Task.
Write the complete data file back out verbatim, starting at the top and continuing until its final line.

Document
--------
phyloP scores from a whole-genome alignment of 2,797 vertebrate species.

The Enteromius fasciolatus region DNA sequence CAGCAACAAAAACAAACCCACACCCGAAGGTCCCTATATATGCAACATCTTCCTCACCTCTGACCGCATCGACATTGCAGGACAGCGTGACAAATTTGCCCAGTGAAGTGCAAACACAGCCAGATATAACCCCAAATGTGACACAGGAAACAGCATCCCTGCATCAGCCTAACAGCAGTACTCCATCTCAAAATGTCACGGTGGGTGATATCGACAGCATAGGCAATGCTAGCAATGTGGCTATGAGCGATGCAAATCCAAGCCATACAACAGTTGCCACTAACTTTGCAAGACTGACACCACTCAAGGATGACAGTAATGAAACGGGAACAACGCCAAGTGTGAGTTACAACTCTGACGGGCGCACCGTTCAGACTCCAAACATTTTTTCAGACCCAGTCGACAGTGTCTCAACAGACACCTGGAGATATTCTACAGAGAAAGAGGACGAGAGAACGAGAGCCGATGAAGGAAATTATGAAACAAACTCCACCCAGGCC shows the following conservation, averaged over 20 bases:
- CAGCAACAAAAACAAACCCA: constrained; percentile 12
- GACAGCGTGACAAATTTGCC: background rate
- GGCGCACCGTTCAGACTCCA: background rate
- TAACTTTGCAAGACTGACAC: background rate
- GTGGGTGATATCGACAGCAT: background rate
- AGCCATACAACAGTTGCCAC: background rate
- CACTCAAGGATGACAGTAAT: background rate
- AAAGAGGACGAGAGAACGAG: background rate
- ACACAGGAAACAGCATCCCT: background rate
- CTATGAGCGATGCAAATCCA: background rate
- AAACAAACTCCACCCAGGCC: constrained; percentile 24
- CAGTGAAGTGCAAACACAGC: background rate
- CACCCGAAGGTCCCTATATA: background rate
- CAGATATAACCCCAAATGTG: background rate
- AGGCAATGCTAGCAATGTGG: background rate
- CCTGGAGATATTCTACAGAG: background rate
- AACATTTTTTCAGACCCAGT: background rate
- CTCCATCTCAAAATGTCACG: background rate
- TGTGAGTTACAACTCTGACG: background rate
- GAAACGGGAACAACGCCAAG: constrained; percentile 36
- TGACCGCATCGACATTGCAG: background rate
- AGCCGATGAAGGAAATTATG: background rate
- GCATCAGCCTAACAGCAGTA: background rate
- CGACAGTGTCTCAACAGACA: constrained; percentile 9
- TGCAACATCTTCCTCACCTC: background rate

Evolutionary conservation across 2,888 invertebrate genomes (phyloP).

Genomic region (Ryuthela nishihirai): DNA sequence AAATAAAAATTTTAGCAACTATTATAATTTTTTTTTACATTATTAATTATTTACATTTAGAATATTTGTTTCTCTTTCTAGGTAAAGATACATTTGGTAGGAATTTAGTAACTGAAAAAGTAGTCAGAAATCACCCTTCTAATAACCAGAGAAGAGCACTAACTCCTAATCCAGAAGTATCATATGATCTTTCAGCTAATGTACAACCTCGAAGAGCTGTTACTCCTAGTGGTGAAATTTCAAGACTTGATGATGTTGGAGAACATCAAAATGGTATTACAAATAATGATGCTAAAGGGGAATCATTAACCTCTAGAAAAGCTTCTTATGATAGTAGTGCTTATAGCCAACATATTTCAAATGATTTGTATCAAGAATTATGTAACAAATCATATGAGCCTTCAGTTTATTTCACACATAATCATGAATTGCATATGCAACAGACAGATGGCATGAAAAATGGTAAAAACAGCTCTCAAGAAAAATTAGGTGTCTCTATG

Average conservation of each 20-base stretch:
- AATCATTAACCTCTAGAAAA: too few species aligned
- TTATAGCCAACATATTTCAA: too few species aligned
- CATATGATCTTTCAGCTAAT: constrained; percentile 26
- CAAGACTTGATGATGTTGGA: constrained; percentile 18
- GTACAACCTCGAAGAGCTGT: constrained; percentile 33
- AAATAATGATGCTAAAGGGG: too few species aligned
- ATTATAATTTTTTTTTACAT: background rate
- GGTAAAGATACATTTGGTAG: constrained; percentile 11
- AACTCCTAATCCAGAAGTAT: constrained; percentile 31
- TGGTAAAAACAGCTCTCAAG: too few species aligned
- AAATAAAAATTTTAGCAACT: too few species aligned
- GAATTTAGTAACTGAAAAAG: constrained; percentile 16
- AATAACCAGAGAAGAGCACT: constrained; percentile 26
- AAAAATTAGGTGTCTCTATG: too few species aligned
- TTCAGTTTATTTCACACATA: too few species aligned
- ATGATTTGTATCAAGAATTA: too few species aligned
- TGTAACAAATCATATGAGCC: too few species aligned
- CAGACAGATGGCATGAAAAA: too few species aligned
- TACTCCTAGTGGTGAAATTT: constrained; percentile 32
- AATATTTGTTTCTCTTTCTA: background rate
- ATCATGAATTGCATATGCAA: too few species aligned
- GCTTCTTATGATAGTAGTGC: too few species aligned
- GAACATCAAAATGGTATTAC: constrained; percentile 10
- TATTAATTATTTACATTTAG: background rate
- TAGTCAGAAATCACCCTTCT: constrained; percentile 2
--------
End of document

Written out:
phyloP scores from a whole-genome alignment of 2,797 vertebrate species.

The Enteromius fasciolatus region DNA sequence CAGCAACAAAAACAAACCCACACCCGAAGGTCCCTATATATGCAACATCTTCCTCACCTCTGACCGCATCGACATTGCAGGACAGCGTGACAAATTTGCCCAGTGAAGTGCAAACACAGCCAGATATAACCCCAAATGTGACACAGGAAACAGCATCCCTGCATCAGCCTAACAGCAGTACTCCATCTCAAAATGTCACGGTGGGTGATATCGACAGCATAGGCAATGCTAGCAATGTGGCTATGAGCGATGCAAATCCAAGCCATACAACAGTTGCCACTAACTTTGCAAGACTGACACCACTCAAGGATGACAGTAATGAAACGGGAACAACGCCAAGTGTGAGTTACAACTCTGACGGGCGCACCGTTCAGACTCCAAACATTTTTTCAGACCCAGTCGACAGTGTCTCAACAGACACCTGGAGATATTCTACAGAGAAAGAGGACGAGAGAACGAGAGCCGATGAAGGAAATTATGAAACAAACTCCACCCAGGCC shows the following conservation, averaged over 20 bases:
- CAGCAACAAAAACAAACCCA: constrained; percentile 12
- GACAGCGTGACAAATTTGCC: background rate
- GGCGCACCGTTCAGACTCCA: background rate
- TAACTTTGCAAGACTGACAC: background rate
- GTGGGTGATATCGACAGCAT: background rate
- AGCCATACAACAGTTGCCAC: background rate
- CACTCAAGGATGACAGTAAT: background rate
- AAAGAGGACGAGAGAACGAG: background rate
- ACACAGGAAACAGCATCCCT: background rate
- CTATGAGCGATGCAAATCCA: background rate
- AAACAAACTCCACCCAGGCC: constrained; percentile 24
- CAGTGAAGTGCAAACACAGC: background rate
- CACCCGAAGGTCCCTATATA: background rate
- CAGATATAACCCCAAATGTG: background rate
- AGGCAATGCTAGCAATGTGG: background rate
- CCTGGAGATATTCTACAGAG: background rate
- AACATTTTTTCAGACCCAGT: background rate
- CTCCATCTCAAAATGTCACG: background rate
- TGTGAGTTACAACTCTGACG: background rate
- GAAACGGGAACAACGCCAAG: constrained; percentile 36
- TGACCGCATCGACATTGCAG: background rate
- AGCCGATGAAGGAAATTATG: background rate
- GCATCAGCCTAACAGCAGTA: background rate
- CGACAGTGTCTCAACAGACA: constrained; percentile 9
- TGCAACATCTTCCTCACCTC: background rate

Evolutionary conservation across 2,888 invertebrate genomes (phyloP).

Genomic region (Ryuthela nishihirai): DNA sequence AAATAAAAATTTTAGCAACTATTATAATTTTTTTTTACATTATTAATTATTTACATTTAGAATATTTGTTTCTCTTTCTAGGTAAAGATACATTTGGTAGGAATTTAGTAACTGAAAAAGTAGTCAGAAATCACCCTTCTAATAACCAGAGAAGAGCACTAACTCCTAATCCAGAAGTATCATATGATCTTTCAGCTAATGTACAACCTCGAAGAGCTGTTACTCCTAGTGGTGAAATTTCAAGACTTGATGATGTTGGAGAACATCAAAATGGTATTACAAATAATGATGCTAAAGGGGAATCATTAACCTCTAGAAAAGCTTCTTATGATAGTAGTGCTTATAGCCAACATATTTCAAATGATTTGTATCAAGAATTATGTAACAAATCATATGAGCCTTCAGTTTATTTCACACATAATCATGAATTGCATATGCAACAGACAGATGGCATGAAAAATGGTAAAAACAGCTCTCAAGAAAAATTAGGTGTCTCTATG

Average conservation of each 20-base stretch:
- AATCATTAACCTCTAGAAAA: too few species aligned
- TTATAGCCAACATATTTCAA: too few species aligned
- CATATGATCTTTCAGCTAAT: constrained; percentile 26
- CAAGACTTGATGATGTTGGA: constrained; percentile 18
- GTACAACCTCGAAGAGCTGT: constrained; percentile 33
- AAATAATGATGCTAAAGGGG: too few species aligned
- ATTATAATTTTTTTTTACAT: background rate
- GGTAAAGATACATTTGGTAG: constrained; percentile 11
- AACTCCTAATCCAGAAGTAT: constrained; percentile 31
- TGGTAAAAACAGCTCTCAAG: too few species aligned
- AAATAAAAATTTTAGCAACT: too few species aligned
- GAATTTAGTAACTGAAAAAG: constrained; percentile 16
- AATAACCAGAGAAGAGCACT: constrained; percentile 26
- AAAAATTAGGTGTCTCTATG: too few species aligned
- TTCAGTTTATTTCACACATA: too few species aligned
- ATGATTTGTATCAAGAATTA: too few species aligned
- TGTAACAAATCATATGAGCC: too few species aligned
- CAGACAGATGGCATGAAAAA: too few species aligned
- TACTCCTAGTGGTGAAATTT: constrained; percentile 32
- AATATTTGTTTCTCTTTCTA: background rate
- ATCATGAATTGCATATGCAA: too few species aligned
- GCTTCTTATGATAGTAGTGC: too few species aligned
- GAACATCAAAATGGTATTAC: constrained; percentile 10
- TATTAATTATTTACATTTAG: background rate
- TAGTCAGAAATCACCCTTCT: constrained; percentile 2